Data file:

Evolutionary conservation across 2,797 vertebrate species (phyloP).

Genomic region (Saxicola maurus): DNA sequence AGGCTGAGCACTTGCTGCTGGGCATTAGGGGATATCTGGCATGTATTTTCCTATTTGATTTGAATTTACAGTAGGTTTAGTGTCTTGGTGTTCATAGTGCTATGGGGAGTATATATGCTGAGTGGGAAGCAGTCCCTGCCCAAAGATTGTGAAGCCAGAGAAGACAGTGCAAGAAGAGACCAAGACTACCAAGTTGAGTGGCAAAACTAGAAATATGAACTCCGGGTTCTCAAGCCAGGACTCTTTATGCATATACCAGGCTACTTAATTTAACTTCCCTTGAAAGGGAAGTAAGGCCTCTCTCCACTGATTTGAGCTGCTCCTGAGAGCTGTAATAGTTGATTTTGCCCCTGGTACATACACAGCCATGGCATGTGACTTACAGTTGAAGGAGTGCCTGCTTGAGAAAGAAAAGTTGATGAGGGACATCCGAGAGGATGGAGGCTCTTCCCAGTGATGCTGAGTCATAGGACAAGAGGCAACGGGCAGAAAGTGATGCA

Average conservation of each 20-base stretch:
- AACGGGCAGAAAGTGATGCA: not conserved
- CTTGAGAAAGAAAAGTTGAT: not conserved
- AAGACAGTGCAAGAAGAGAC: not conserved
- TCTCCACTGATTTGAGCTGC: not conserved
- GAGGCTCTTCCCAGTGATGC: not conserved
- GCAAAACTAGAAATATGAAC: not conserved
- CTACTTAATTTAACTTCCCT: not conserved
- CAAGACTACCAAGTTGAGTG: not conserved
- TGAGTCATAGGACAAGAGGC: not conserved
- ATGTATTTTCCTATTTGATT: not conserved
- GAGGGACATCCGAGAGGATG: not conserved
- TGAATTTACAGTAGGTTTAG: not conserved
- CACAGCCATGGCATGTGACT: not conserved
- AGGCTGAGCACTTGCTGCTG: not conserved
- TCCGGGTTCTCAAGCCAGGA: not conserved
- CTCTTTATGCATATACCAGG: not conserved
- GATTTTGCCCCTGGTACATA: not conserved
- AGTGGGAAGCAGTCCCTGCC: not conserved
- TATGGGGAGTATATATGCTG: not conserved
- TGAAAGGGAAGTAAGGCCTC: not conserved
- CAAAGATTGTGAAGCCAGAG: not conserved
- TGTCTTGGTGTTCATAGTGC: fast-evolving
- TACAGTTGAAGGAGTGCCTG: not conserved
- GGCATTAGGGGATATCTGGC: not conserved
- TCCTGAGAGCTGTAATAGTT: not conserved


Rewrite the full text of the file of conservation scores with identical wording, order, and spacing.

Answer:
Evolutionary conservation across 2,797 vertebrate species (phyloP).

Genomic region (Saxicola maurus): DNA sequence AGGCTGAGCACTTGCTGCTGGGCATTAGGGGATATCTGGCATGTATTTTCCTATTTGATTTGAATTTACAGTAGGTTTAGTGTCTTGGTGTTCATAGTGCTATGGGGAGTATATATGCTGAGTGGGAAGCAGTCCCTGCCCAAAGATTGTGAAGCCAGAGAAGACAGTGCAAGAAGAGACCAAGACTACCAAGTTGAGTGGCAAAACTAGAAATATGAACTCCGGGTTCTCAAGCCAGGACTCTTTATGCATATACCAGGCTACTTAATTTAACTTCCCTTGAAAGGGAAGTAAGGCCTCTCTCCACTGATTTGAGCTGCTCCTGAGAGCTGTAATAGTTGATTTTGCCCCTGGTACATACACAGCCATGGCATGTGACTTACAGTTGAAGGAGTGCCTGCTTGAGAAAGAAAAGTTGATGAGGGACATCCGAGAGGATGGAGGCTCTTCCCAGTGATGCTGAGTCATAGGACAAGAGGCAACGGGCAGAAAGTGATGCA

Average conservation of each 20-base stretch:
- AACGGGCAGAAAGTGATGCA: not conserved
- CTTGAGAAAGAAAAGTTGAT: not conserved
- AAGACAGTGCAAGAAGAGAC: not conserved
- TCTCCACTGATTTGAGCTGC: not conserved
- GAGGCTCTTCCCAGTGATGC: not conserved
- GCAAAACTAGAAATATGAAC: not conserved
- CTACTTAATTTAACTTCCCT: not conserved
- CAAGACTACCAAGTTGAGTG: not conserved
- TGAGTCATAGGACAAGAGGC: not conserved
- ATGTATTTTCCTATTTGATT: not conserved
- GAGGGACATCCGAGAGGATG: not conserved
- TGAATTTACAGTAGGTTTAG: not conserved
- CACAGCCATGGCATGTGACT: not conserved
- AGGCTGAGCACTTGCTGCTG: not conserved
- TCCGGGTTCTCAAGCCAGGA: not conserved
- CTCTTTATGCATATACCAGG: not conserved
- GATTTTGCCCCTGGTACATA: not conserved
- AGTGGGAAGCAGTCCCTGCC: not conserved
- TATGGGGAGTATATATGCTG: not conserved
- TGAAAGGGAAGTAAGGCCTC: not conserved
- CAAAGATTGTGAAGCCAGAG: not conserved
- TGTCTTGGTGTTCATAGTGC: fast-evolving
- TACAGTTGAAGGAGTGCCTG: not conserved
- GGCATTAGGGGATATCTGGC: not conserved
- TCCTGAGAGCTGTAATAGTT: not conserved